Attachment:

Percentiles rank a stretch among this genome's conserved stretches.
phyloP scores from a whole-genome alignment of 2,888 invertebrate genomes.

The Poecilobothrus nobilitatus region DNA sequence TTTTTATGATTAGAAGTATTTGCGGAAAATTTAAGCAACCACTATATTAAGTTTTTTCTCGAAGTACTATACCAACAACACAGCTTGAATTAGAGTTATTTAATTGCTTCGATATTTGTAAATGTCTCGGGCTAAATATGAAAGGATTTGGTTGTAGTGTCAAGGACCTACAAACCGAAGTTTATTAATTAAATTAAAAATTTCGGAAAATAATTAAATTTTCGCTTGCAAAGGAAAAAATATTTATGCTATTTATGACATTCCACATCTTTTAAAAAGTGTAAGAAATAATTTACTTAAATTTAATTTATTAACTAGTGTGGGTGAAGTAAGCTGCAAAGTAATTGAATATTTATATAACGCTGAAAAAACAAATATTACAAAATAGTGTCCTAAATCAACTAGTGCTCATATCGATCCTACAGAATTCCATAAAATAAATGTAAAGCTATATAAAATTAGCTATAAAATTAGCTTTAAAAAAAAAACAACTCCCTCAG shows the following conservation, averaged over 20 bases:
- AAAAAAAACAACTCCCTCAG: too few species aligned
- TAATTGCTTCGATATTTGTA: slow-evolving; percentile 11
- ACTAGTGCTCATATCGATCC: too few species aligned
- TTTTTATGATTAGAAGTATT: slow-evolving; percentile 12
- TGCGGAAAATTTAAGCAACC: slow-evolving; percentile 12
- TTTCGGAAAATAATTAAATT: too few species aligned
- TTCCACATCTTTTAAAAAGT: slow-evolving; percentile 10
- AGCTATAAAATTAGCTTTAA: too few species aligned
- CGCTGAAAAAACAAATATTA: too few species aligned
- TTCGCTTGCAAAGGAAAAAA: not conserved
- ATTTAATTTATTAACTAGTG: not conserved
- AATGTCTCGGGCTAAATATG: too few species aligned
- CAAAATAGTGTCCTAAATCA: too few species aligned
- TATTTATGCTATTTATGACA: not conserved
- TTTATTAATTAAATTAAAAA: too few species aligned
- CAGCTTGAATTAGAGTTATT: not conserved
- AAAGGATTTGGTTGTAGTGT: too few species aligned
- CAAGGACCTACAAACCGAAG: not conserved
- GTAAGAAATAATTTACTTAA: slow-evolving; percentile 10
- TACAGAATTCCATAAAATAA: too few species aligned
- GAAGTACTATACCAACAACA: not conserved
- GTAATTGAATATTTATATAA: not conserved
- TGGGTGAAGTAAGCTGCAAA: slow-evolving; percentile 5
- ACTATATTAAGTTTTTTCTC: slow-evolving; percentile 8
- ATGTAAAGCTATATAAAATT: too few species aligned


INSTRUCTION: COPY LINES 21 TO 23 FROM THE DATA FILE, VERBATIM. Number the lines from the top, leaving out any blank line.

- CAAGGACCTACAAACCGAAG: not conserved
- GTAAGAAATAATTTACTTAA: slow-evolving; percentile 10
- TACAGAATTCCATAAAATAA: too few species aligned